Turkey is creating incentives for solar development and exceeding fishing quotas. Photos by Jeremy Levine Design via Flickr (left) and Greenpeace.
Spring finally sprung this month in Istanbul, after what seemed like a long, wet winter. On the green front, the forecast was mostly sunny with some patches of gloom, as you'll see when we once again wrap up some of the month's environmental news from Turkey, developments that prompted reactions of both "süper" (yep, just like in English, but with an umlaut) and "maalesef" (unfortunately):Süper!
- The 15th International Energy & Environment Fair and Conference, held May 13-15 in Istanbul, was Turkey's first big "carbon neutral" event. Organizers bought carbon credits equivalent to the energy consumed and greenhouse gases emitted by attendees' travel to and participation in the convention.
- The European Union is providing almost $40,000 in funding for four environmental-protection projects in the southeastern city of Kahramanmaraş, including one to clean up Kumasir Lake.
- Twelve more Turkish cities would see construction of metro lines by 2023 under a bill prepared by the country's Justice and Development Party (AK Party) government. Currently, there are metro systems in Istanbul, Ankara, İzmir, and Adana.
- Zorlu Energy Group has signed a deal to build Turkey's largest wind farm, a project supported in part by a loan from the European Bank for Reconstruction and Development, making its first investment in the country, the sixth-largest electricity market in Europe. Reuters reports that the 135-megawatt wind farm in Adana province will have 54 turbines and is expected to "boost Turkey’s current installed wind generation capacity of around 500 megawatts by about 30 percent."
- Three municipalities in the Aegean city of İzmir have announced that they will open bazaars to sell organic textiles and agricultural products in the fall. According to the chairman of the Ecologic Agriculture Organization, which will operate the markets, "demand for organic products [is] increasing because of widespread mounting health problems."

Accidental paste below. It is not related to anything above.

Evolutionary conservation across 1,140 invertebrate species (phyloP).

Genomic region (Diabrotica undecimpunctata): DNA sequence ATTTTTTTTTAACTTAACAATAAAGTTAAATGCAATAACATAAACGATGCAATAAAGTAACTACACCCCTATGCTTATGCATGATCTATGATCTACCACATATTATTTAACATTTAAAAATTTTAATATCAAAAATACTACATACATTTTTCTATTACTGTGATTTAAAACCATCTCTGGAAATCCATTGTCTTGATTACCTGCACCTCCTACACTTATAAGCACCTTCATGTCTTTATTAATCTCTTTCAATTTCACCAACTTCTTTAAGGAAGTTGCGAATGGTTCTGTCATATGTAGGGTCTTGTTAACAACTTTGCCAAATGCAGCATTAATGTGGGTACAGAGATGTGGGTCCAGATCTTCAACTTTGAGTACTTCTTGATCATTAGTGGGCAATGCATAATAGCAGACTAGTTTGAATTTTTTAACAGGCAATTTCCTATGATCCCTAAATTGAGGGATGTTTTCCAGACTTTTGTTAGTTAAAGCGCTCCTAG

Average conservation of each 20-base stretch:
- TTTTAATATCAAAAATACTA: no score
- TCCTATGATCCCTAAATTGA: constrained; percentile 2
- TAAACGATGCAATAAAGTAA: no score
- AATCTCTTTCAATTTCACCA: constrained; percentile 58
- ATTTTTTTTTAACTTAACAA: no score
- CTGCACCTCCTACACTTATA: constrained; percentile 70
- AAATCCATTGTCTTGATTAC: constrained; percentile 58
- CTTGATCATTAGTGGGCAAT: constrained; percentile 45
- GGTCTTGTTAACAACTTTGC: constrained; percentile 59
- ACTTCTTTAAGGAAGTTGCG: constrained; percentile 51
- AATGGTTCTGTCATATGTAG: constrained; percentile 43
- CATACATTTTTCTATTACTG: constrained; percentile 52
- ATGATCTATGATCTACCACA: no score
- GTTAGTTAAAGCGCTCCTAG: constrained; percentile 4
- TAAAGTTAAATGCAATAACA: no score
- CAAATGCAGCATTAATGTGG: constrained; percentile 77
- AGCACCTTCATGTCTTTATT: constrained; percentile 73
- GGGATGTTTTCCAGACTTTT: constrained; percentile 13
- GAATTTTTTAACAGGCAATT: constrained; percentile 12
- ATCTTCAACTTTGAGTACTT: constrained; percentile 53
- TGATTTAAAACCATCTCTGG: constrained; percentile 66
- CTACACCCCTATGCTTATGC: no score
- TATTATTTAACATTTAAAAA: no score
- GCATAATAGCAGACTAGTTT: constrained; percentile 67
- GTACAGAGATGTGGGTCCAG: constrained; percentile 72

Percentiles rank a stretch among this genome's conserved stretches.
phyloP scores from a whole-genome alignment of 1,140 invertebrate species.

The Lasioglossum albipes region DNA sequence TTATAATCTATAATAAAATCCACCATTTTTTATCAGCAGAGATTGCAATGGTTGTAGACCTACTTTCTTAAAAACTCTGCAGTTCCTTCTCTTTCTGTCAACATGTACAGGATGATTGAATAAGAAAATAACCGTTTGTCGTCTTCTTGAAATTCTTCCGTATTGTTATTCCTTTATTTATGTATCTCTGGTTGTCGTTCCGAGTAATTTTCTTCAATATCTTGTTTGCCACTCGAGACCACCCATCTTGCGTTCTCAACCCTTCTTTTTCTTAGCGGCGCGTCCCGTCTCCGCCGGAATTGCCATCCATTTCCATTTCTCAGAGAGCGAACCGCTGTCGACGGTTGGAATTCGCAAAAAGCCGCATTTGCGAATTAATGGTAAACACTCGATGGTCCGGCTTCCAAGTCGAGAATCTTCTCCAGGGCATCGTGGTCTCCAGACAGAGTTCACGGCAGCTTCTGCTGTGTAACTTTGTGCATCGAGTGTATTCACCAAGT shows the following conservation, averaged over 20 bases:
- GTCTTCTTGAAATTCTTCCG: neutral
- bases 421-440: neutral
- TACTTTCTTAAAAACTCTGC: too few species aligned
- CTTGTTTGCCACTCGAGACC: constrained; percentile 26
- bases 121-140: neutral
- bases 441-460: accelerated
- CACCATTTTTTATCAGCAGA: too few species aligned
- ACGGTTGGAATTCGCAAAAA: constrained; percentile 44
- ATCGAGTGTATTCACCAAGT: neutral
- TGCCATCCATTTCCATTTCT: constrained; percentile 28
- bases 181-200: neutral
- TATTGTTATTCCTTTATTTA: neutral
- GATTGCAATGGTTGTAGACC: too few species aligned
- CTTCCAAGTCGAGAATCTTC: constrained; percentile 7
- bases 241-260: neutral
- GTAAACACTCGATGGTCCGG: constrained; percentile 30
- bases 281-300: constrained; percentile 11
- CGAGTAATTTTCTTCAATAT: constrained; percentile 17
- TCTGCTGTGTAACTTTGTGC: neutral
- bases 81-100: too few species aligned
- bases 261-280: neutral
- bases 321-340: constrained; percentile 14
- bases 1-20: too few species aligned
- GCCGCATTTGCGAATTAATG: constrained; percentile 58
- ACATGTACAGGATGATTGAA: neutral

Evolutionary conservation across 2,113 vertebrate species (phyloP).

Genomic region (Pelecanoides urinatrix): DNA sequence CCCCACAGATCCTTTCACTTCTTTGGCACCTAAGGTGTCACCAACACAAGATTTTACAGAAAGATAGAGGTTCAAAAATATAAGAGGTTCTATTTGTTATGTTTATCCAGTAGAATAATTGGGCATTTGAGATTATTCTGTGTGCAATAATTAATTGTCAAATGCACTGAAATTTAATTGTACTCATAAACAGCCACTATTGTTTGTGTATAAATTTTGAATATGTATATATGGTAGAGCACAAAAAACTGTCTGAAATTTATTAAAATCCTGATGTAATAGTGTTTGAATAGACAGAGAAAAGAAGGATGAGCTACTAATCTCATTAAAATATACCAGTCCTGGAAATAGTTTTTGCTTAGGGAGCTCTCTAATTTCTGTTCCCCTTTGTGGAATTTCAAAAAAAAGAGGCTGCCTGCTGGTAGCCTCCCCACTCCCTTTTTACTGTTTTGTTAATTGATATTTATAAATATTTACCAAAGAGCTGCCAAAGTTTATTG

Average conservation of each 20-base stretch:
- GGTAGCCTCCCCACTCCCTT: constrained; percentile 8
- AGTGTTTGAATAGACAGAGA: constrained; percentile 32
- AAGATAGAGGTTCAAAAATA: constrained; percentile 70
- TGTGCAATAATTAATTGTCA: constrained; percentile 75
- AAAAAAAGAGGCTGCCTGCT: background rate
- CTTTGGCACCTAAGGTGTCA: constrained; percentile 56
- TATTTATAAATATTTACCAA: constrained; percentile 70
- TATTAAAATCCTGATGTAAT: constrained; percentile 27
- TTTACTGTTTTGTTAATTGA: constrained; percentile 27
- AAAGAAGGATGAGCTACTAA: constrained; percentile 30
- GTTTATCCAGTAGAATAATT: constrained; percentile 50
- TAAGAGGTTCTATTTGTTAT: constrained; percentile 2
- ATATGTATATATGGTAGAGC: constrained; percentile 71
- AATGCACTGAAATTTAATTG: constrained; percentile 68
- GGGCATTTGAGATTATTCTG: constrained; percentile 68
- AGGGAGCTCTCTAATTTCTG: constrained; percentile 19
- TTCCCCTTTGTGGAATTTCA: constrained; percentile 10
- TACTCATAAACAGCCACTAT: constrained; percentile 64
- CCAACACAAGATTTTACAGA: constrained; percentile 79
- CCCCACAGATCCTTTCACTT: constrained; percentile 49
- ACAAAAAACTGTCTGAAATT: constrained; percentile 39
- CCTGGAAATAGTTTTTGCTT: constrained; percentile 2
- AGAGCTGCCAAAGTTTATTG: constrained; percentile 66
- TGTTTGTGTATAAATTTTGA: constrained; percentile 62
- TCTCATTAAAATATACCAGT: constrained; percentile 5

- A newly instituted €0.28 feed-in tariff--a "fixed, premium rate for small-scale energy producers feeding electricity into the national grid"--for producing solar energy is expected to boost development of Turkey's photovoltaic sector. The country receives an average of seven hours of sunshine each day.
- Gazelle populations in the southern city of Şanlıurfa are on the rebound thanks to a government protection program. Illegal hunting had dangerously decreased herds of the animals, which now number more than 1,500.
- The latest installment of the International Environmental Project Olympiad came to a successful conclusion in Istanbul, with a team of students from South Korea winning the gold medal for their research on producing bioenergy.
- Greenpeace has slammed Turkey for not following international quotas on endangered Mediterranean bluefin tuna, saying that the country has already illegally taken in between 5 and 10 tons of juvenile fish below the minimum landing size. According to the environmental organization, "Turkey currently operates the largest Mediterranean fleet fishing for bluefin tuna, an economically and ecologically valuable species facing imminent collapse as direct result of overfishing."
- Almost 20 percent of all the plant species in Turkey--1,876 of them--are under threat of extinction, according to a researcher at Atatürk University. Population growth, pollution, tourism, highway expansion, and the use of genetically engineered organisms are among the reported culprits.
- Turkey boosted the flow of the Euphates River water going to Iraq after its downstream neighbor warned of drought conditions, but Iraqi parliament member Saleh al-Mutlaq said it is still not enough to sustain agriculture in his country.
January Eco-Tidbits from Turkey
February Eco-Tidbits from Turkey
March Eco-Tidbits from Turkey
April Eco-Tidbits from Turkey